By Maurie Cashman
A Buy-Sell Agreement can be one of the single most important documents that you will sign. We discussed several reasons for its importance last week.
This week, letâ€™s look at how these agreements can protect rights among shareholders, provide a way for joint owners to clarify a common vision of the future of the business, and establish a market for an ownerâ€™s stock at an agreed-upon price.
â€œThe most savage controversies are those about matters as to which there is no good evidence either way.”
—Bertrand Russell, British philosopher, logician, mathematician and historian
Buy-sell agreements establish and protect rights among shareholders that otherwise would not exist in the company.
Through a buy-sell agreement, a minority shareholder may attain more control over his or her destiny than is normally provided through voting rights. These safeguards may include placing limits on the sale or purchase of the stock of the majority owner(s), establishing valuation of all ownersâ€™ stock, giving minority owners the right to sell their stock if certain events occur, and other important items.
An example of the type of right that a buy-sell agreement can establish is providing the owner of a minority interest the right to serve on the board of directors. This can be an important right because otherwise, a minority shareholder might not be able to gather enough votes to be elected to the board.
Secondly, it is important to require the corporation and remaining shareholders to do their best to obtain the release of the departing shareholder from any personally guaranteed indebtedness, as well as to release any personal collateral used for a corporate debt when the owner of that collateral sells his or her interest in the company. In difficult economic times you can expect banks and other creditors to be reluctant to release personal guarantees and collateral without more than adequate replacement value.
Last week, we discussed the George Swift and Iowa Advertising, Inc. case study. As a minority owner, George was unable to buy control of the company and was unable to prevent a new majority owner from exercising total control over the company. A buy-sell agreement could have prevented that.
Buy-sell agreements force owner communication
Owners rarely sit down together to discuss their opinions about questions such as: What happens if one of us dies? What happens if we stop getting along? What happens if one wants to retire before the other? What happens if one of us becomes incapacitated? In order to create a buy-sell agreement, owners are forced to address these important questions.
Letâ€™s look how this discussion played out for Darci and Henry, equal partners in a fictional software business.
Darci and Henry had a rocky relationship and assumed that the other held opposing views about future growth of the business and about the desires of each to remain in the business. They each had their own opinion about their respective value to the company.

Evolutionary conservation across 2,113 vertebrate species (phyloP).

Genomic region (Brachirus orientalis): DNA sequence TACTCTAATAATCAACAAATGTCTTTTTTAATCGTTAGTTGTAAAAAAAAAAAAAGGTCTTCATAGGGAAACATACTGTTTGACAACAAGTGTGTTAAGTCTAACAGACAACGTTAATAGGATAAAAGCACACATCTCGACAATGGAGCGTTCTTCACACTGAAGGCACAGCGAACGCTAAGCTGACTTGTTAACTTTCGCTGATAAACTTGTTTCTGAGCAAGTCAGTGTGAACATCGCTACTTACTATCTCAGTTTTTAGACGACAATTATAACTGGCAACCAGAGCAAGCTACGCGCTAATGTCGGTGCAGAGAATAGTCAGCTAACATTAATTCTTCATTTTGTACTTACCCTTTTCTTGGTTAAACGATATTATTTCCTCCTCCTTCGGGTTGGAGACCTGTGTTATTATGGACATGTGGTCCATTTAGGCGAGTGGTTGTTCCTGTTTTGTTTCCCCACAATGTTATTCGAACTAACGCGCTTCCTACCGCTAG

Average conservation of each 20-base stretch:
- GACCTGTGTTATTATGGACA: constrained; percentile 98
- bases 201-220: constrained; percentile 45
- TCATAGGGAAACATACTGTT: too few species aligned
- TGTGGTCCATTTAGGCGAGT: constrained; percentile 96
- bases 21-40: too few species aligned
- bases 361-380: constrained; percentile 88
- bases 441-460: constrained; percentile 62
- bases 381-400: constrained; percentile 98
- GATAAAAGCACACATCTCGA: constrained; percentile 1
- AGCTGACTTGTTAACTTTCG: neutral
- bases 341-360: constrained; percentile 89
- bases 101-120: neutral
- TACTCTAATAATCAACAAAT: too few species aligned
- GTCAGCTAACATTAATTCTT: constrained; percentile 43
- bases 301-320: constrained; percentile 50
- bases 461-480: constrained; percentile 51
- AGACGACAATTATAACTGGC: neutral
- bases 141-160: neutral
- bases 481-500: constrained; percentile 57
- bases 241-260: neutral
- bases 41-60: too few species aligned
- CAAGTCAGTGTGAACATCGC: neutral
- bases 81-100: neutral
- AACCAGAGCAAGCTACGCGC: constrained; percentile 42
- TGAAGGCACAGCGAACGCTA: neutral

They understood that they needed a buy-sell agreement. It was while meeting with their advisory team to create a buy-sell agreement that they recognized the many reasons for their companyâ€™s success. Although Darci was the â€œinvestorâ€ and Henry was more active in the business, they learned that both were equally concerned with the long-term future of the company. This recognition provided the foundation to develop a buy-sell agreement for their mutual benefit.
The drafting process took months. During that time, Darci and Henry met periodically with their advisors to review business goals and aspirations. They found common ground, not just in matters contained in the buy-sell agreement, but also with respect to operational ideas. Those bases of agreement soon became a consensus on how the business should proceed if one of them were no longer involved.
As a result of this contemplative process, Henry and Darci became more committed to the business and the companyâ€™s profitability and value increased steadily.
A buy-sell agreement establishes a market for an ownerâ€™s stock at an agreed-upon price.
Without an agreement, thereâ€™s no market for stock in a closely held business, even if youâ€™re a controlling owner. Your ability to sell your interest will be limited unless you can require your co-owner to also sell (Most buyers donâ€™t want the potential excess baggage of a co-owner they didnâ€™t choose).
If you have not made firm arrangements for the sale of your stock, the buy-sell agreement is the only means of disposing of your ownership interest at a fair price. The agreement can obligate other owners to purchase your stock, thus creating a market if you must sell your stock due to unforeseen events.
There are many advantages to a buy-sell agreement. If you have any questions about how to talk to your co-owner about creating a strong business continuity agreement for your company, please contact us to discuss your particular situation.